Let’s face it: Turning the vision that we create in our minds into an ideal reality is easier to conceptualize than to actually do.
But what if I told you that you could bring forth all that you’ve ever wanted for yourself through just four simple steps: imagination, creativity, innovation, entrepreneurship.
The words above are no strangers to human beings, but if you truly value them, you can unleash your “manifestation power.”
Would you believe me?
Tina Seelig, an entrepreneur, a professor at Stanford University and the author behind a number of books, has written one of the most genuine frameworks for getting ideas out of your head and into the world.
“Insight Out” guides readers with an “Invention Cycle” that “encapsulates the entire process and illustrates how the end leads back to the beginning” — the process being the four steps I mentioned earlier.
Shall we dive deeper into the meanings attached to those four steps according to Tina Seelig? … I think we shall.
“Envisioning things that do not exist.”
We all know what imagination means, and we’ve all done it before in our childhood lives. From imaginary friends to imaginary pretend play scenarios, coming up with a fake reality has always been seen as a manifestation of our curiosity and a way for our younger selves to experiment with the social and emotional roles of life. “This natural skill is influenced by your experiences, both real and fictional,” according to Seelig in the introductory chapter of “Insight Out.”
Seelig penetrates below the surface of our typical interpretations of what imagination actually is. She adds nuance to the concept, incorporating a more diverse perspective on how we as adults can continue to embody that childlike mindset, from living comfortably in your mind to simply living for the world to see.
Everything always starts with a thought. And the more inquisitive, engaged and particular that thought is, the richer the creation will be.
Which brings me to the next step in the Invention Cycle — “applying imagination to address a challenge.”
This is where the distinction between imagination and creativity comes in. “Creative ideas fill a specific need and are a manifest in the world. They are new ideas to you, but not necessarily new to others,” Seelig explains.
In other words, it’s imaginative to mentally see what you want, but it takes creativity to physically see it as well. It’s imaginative to fill your thoughts with images of the beach, but it’s creative to actually bring that beach to life, whether that be through painting or something else, just to give an example.
When it comes to your imagination, all your thoughts and ideas don’t have to be unique to the whole world, just unique and valuable to you.
Moving on to the third step in the cycle, there is “applying creativity to generate unique solutions.”
The word innovation is becoming popular in today’s society. Everybody wants to be an innovator — a leader. But in order to do that, one must perceive the world with a fresh perspective, which involves “challenging assumptions, reframing situations and connecting ideas from disparate disciplines,” Seelig states.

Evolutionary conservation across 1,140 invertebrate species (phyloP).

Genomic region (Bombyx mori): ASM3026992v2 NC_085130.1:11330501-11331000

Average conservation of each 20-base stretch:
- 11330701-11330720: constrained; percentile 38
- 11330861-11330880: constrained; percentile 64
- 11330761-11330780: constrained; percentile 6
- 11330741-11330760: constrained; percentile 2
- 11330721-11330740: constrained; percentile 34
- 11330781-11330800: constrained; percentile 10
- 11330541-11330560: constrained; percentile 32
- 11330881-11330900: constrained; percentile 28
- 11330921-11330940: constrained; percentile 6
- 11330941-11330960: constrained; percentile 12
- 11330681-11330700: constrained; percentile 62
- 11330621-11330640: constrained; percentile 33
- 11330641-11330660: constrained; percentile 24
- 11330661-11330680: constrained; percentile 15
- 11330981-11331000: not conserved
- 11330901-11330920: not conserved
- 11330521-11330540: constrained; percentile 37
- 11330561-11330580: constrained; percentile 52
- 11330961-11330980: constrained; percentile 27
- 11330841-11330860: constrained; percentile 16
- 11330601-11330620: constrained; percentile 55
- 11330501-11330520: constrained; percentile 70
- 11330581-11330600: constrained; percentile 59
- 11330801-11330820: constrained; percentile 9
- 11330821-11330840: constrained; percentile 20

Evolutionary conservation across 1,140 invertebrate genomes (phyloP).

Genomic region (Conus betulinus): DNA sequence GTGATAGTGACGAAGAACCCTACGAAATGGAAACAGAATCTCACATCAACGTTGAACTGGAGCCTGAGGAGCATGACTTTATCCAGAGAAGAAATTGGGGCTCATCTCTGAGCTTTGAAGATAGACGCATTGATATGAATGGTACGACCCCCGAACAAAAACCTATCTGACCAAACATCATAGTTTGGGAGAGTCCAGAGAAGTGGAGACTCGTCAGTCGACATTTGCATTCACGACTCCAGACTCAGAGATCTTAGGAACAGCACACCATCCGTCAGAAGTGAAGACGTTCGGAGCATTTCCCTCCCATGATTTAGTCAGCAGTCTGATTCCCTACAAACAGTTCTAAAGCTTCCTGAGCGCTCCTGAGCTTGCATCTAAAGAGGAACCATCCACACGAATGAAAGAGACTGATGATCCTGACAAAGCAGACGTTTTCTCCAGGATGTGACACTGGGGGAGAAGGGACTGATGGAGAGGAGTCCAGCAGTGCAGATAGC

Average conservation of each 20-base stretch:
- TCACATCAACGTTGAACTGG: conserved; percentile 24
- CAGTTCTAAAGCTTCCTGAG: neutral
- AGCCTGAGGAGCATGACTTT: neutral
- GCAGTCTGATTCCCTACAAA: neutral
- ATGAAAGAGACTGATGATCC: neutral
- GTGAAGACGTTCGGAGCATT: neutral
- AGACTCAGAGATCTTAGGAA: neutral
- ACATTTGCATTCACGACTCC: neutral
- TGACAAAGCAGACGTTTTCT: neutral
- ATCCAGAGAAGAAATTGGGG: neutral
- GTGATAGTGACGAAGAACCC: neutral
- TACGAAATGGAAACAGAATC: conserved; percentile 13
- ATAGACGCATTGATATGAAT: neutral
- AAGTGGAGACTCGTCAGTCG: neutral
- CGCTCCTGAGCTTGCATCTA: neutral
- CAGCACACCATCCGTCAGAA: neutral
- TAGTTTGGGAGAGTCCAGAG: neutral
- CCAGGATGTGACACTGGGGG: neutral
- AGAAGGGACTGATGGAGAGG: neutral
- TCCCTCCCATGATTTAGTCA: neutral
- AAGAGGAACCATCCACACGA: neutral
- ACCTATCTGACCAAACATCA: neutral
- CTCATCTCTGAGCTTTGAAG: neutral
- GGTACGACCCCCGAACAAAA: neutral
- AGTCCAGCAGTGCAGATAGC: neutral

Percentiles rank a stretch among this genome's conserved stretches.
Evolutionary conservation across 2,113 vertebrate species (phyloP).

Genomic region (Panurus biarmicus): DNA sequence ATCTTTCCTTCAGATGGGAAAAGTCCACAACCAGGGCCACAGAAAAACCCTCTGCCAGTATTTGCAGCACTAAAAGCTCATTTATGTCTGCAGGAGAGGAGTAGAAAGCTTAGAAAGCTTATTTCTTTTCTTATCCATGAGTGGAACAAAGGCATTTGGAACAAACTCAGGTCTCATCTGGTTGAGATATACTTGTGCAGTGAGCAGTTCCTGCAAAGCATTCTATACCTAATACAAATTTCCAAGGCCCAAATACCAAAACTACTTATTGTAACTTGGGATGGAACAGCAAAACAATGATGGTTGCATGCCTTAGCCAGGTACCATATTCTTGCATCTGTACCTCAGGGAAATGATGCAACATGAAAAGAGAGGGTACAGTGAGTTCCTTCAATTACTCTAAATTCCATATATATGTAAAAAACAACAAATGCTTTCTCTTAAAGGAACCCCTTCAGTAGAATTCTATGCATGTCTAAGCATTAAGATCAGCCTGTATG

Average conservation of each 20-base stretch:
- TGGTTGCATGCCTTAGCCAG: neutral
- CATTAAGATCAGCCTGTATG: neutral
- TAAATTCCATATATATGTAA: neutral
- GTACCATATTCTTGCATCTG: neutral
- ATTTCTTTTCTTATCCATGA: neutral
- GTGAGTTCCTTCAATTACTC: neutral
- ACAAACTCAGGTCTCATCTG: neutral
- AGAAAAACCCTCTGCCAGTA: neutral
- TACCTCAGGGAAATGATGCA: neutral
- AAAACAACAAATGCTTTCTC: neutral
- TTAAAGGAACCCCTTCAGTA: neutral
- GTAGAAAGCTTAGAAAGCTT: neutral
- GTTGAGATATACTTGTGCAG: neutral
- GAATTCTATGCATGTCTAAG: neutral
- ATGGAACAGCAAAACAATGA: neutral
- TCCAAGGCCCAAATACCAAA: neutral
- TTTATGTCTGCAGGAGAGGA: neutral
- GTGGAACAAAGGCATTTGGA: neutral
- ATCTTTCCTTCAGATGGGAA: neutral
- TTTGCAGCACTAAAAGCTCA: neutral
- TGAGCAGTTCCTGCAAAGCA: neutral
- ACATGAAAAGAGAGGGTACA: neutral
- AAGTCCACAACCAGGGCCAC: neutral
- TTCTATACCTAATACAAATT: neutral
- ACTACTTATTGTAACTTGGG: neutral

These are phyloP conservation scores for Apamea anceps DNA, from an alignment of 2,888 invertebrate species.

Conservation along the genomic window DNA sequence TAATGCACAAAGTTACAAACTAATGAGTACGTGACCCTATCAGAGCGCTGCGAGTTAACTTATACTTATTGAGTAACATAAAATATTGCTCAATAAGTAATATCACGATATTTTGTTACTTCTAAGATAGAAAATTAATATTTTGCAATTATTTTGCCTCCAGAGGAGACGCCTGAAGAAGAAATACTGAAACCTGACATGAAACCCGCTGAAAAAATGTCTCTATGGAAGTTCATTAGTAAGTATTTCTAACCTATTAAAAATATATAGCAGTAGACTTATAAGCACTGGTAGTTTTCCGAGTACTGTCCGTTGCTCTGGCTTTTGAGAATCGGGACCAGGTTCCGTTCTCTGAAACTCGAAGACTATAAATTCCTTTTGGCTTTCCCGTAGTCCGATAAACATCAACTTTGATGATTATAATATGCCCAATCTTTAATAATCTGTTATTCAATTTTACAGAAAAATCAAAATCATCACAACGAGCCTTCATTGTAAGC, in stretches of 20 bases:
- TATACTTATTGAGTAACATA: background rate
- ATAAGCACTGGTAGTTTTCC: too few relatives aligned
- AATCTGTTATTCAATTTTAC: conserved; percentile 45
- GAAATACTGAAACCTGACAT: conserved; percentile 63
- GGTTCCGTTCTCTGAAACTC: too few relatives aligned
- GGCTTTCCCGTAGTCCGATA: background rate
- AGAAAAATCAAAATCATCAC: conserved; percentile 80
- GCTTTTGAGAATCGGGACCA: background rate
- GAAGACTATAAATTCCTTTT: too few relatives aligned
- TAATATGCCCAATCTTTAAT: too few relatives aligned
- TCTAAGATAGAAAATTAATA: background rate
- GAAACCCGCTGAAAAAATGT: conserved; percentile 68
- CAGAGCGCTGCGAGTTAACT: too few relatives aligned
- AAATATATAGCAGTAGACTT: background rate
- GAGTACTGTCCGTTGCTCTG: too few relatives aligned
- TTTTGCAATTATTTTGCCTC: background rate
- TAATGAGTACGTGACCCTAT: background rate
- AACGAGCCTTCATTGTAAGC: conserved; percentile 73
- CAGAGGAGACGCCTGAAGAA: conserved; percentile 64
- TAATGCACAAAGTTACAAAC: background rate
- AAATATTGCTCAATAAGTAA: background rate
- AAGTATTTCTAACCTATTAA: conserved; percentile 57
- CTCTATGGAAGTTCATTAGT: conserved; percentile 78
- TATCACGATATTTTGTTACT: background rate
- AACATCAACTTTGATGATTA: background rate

To be innovative, one should be able to approach the world in a way that defies the norm. This is where innovation and creativity differ. Yes, you have to be creative to be innovative, but in order to be innovative, the imaginative idea that is created, once past the innovation stage, must be fairly new to the world, not just new to the inventor.
Why? Because innovation goes beyond creativity, pushing far past everyday creative problem-solving.
Once the idea is valuable and unique to you in the creativity stage, it is then up to you to turn that idea into a breakthrough.
Last but not least, entrepreneurship involves “applying innovation to bring unique ideas to fruition, thereby inspiring others’ imagination.”
Seelig explains how entrepreneurship does not stop with business-related endeavors but is equally important to everyday life when it comes to manifesting what you want.
Simply put, entrepreneurship is basically manifesting imagination, creativity and innovation into reality. And in doing so, ultimately, inspiring others to repeat the same cycle.
An entrepreneurial spirit inspires others, leading to a wave upon wave of the Invention Cycle.
Generating innovative ideas doesn’t just stop there. Seelig goes in-depth on the four steps of the Invention Cycle to further explain how to implement the cycle to the fullest and transforming one’s entire perspective when it comes to generating creativity. The “Insight Out” chapters include:
Part One: IMAGINATION
- Engage: The Keys to Building
- Envision: All the World’s a Stage
Part one is where Seelig demonstrates how engaging and envisioning allows you to define the future you want to create.
Part Two: CREATIVITY
- Motivate: You’re the Customer
- Experiment: Break Some Eggs
In part two, Seelig defines how motivation enables the willingness to experiment in order to identify solutions.
Part Three: INNOVATION
- Focus: Take out the Trash
- Reframe: Retrain Your Brain (a personal favorite)
Seelig reminds her readers how innovation “results from focused dedication and the ability to look at old things in a new way.”
Part Four: ENTREPRENEURSHIP
- Persist: What Floats Your Boat
- Inspire: Tell My Story
This is where Seelig explains the process of “deep-seated persistence, and the ability to mobilize others.”
Each chapter is followed by little exercises to get you in the habit of practicing the Invention Cycle insight out … (see what I did there).
You can acquire the book anywhere online or via PDF through Perlego.
(This is the part where you purchase.)